Early stage functional food companies can gain significant operational advantages from basing all or part of their activities in New Zealand, says Howard Moore of New Zealand-based venture firm, BioPacificVentures.
By taking advantage of the lower cost of doing business, a positive entrepreneurial climate, world-class scientific personnel and research institutions, and access to venture capital, firms can potentially advance their companies more successfully through the early stages of growth.
Moore is an executive director of the NZ$100 million BioPacificVentures fund formed in 2005 to invest exclusively in life sciences with a focus on prevention, nutrition and agbiotech.
“Scientists say it’s logic. Business people call it common sense. Whatever it is, locating your business where there are strategic and competitive advantages is fundamental to its success,” Moore says.
“Here at BioPacificVentures we are tapping into a huge bank of knowledge and expertise and bringing it to bear on our (BioPacificVentures’) sweet-spot in nutrition and health.
“With our region’s strengths in world class innovation and scale in agriculture and food processing, what better place to in the world to locate new ventures in this sector?” he asks.
Moore, who is no stranger to North America, is attending IFT 2006 in Orlando in June and is keen to meet with entrepreneurs who are interested to hear more about the benefits of relocating part or all of their operations to New Zealand.
“The food, agriculture and health expertise available in our part of the world is second to none and the agriculture and food processing markets are mature.
“Given these facts, we see there are excellent reasons for functional food early stage companies in America and Europe to consider locating some or all of their activities in New Zealand”
Moore says New Zealand and Australia have a concentration of expertise and leadership in nutrition, health and agbiotech areas and the sector that illustrates this more than any other is the dairy industry.
“New Zealand is a leader and dominant player in the international trade of dairy products and has been for more than 120 years. So if you’re developing a functional food based on dairy – or technology to service dairy production – there is logic in being where there is such a concentration of development activity.”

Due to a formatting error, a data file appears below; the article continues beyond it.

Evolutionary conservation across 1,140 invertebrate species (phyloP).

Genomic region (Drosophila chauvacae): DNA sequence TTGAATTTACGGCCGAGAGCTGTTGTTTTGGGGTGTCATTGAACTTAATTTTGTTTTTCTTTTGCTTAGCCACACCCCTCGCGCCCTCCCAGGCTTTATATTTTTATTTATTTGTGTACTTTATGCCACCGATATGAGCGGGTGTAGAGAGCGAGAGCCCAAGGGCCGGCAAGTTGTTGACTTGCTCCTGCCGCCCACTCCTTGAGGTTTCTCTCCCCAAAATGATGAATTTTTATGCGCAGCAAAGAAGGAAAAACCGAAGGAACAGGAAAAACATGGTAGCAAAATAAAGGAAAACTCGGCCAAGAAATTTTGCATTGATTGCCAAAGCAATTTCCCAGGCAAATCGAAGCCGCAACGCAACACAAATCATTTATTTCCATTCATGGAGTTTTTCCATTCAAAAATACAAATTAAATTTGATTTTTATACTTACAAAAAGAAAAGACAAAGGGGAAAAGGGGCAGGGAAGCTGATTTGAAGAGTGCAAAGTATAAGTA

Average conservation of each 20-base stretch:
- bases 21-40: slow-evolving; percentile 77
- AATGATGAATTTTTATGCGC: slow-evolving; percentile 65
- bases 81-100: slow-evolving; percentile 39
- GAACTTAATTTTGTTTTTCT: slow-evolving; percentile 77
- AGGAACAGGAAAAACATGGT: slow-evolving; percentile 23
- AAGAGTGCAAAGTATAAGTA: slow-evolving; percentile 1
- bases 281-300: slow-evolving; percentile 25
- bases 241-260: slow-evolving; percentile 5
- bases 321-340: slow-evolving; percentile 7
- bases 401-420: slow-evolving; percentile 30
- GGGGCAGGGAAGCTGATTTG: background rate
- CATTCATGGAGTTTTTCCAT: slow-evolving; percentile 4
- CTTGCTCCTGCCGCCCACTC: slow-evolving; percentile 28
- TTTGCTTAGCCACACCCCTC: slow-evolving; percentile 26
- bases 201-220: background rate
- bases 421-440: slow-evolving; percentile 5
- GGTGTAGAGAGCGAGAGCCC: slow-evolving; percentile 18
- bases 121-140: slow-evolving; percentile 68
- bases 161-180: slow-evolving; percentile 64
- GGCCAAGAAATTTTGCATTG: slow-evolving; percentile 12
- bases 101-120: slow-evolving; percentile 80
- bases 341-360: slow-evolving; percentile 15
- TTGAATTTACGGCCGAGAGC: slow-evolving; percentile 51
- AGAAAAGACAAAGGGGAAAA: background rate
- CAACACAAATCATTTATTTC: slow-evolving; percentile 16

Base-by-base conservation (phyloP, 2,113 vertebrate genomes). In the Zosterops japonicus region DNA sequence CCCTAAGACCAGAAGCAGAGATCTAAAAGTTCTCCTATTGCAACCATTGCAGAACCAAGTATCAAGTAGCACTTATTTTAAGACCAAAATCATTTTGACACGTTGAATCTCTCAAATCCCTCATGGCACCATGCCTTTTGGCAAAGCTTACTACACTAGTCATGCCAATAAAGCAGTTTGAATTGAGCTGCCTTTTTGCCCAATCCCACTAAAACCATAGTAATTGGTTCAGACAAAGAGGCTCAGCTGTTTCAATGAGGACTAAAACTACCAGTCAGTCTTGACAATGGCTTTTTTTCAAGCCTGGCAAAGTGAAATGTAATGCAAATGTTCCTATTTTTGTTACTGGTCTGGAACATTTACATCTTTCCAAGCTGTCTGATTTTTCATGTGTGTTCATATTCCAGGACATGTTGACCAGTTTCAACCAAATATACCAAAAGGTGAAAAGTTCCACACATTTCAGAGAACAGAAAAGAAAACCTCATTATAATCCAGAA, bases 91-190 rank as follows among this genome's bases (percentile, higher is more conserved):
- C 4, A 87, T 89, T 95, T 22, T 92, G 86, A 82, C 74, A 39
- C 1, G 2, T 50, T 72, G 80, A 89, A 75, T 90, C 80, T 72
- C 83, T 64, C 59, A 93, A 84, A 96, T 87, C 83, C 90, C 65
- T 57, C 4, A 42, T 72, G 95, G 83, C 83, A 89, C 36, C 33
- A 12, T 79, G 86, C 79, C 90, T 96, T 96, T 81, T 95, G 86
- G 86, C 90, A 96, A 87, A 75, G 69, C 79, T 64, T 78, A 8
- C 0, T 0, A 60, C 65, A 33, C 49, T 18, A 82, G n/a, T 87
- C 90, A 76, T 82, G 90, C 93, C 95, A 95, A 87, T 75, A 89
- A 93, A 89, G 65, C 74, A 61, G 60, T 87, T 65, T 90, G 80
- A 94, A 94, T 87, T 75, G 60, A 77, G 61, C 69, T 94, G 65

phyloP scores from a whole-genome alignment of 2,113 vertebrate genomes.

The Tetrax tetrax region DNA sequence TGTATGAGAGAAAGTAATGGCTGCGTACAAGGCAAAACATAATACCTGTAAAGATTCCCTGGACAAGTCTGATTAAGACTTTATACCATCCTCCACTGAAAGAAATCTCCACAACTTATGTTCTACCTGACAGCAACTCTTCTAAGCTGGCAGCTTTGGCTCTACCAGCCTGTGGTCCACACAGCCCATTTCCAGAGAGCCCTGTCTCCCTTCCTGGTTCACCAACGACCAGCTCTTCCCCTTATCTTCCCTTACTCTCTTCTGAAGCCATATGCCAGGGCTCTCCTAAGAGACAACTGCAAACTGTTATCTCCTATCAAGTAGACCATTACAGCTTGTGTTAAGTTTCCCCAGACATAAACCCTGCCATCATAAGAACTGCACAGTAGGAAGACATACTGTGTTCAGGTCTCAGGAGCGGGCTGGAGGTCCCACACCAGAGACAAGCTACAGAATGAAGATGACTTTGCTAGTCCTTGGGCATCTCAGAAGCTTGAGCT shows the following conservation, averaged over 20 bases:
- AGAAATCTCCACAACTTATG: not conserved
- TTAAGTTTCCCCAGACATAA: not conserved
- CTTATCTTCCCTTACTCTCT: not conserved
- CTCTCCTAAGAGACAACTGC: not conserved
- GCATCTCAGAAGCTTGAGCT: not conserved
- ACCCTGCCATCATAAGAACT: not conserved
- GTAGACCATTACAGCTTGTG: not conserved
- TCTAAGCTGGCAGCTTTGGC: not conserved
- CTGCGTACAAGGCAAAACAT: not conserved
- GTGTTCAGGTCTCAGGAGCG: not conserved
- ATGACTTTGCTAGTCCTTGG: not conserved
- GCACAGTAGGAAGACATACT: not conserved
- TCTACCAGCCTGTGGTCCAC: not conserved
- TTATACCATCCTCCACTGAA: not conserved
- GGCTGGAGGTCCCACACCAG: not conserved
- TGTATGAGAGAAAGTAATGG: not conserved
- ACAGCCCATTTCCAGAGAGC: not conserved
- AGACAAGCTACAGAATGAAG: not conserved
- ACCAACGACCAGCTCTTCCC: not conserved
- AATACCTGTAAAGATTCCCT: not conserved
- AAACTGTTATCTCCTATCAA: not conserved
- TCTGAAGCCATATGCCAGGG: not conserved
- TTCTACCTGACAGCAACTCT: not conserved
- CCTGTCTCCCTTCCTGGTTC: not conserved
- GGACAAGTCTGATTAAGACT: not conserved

Moore says that, BioPacificVentures is in its early investment stage so he is on the look-out for start up companies that can relocate from North America or Europe to New Zealand.
“Or, alternatively they may wish to relocate only part of their operations – say manufacturing – and take advantage of the clean green, disease-free status of New Zealand agriculture.
“And because of the maturity of the food and agri industries down-under, New Zealand can also offer high quality scientists, technologists and extensive experience in the commercialization of these types of products.”
Moore also says development costs are lower, with product development costs in New Zealand about half of those in North America.
“We have a significant fund and we’re looking to make investments typically in the range of US$3m to $6m or more in special cases. Of course we’ll also look at co-investing with partners.”
Moore says there are precedents for such alignments with a U.S. company producing all its hyper-immune milk in New Zealand for sale in Asia and USA.
“The product is primarily an ingredient with anti-inflammatory properties and also seems to have cholesterol-lowering abilities. It has recently achieved GRAS status in the US and can be marketed there now.”
Moore says this is an example of why it makes sense for a company, if not to totally relocate to New Zealand, to at least base its research or manufacturing operations there.
“Another example we would consider investing in is where a business has a need to develop, manufacture and market a functional food product based on extracted bioactives from the primary food products that New Zealand is well known for – such as green lipped mussels and other marine products, milk and dairy by-products, apples, blackcurrants, kiwifruit and many other fruit and crops.” he says.
“New Zealand has a lot of skills in developing the science for the extraction of natural bioactives and the process engineering and technology for scale up.
“And, there are companies in New Zealand with GMP pharmaceutical operations so there are staff that can be recruited to establish these facilities and there are lots of good science graduates in the area too.
“There are also world class research resources within the Crown Research Institutes (eg Crop & Food, and AgResearch) and universities that relocating companies could consider partnering with.”
Moore says BioPacificVentures has strong networks in food processing, nutrition, agriculture and health in New Zealand and Australia.
“There’s no doubt we can be helpful, open doors, give new entrants a head start, even help with relocation of executives and ease immigration if that’s required. We know our patch.”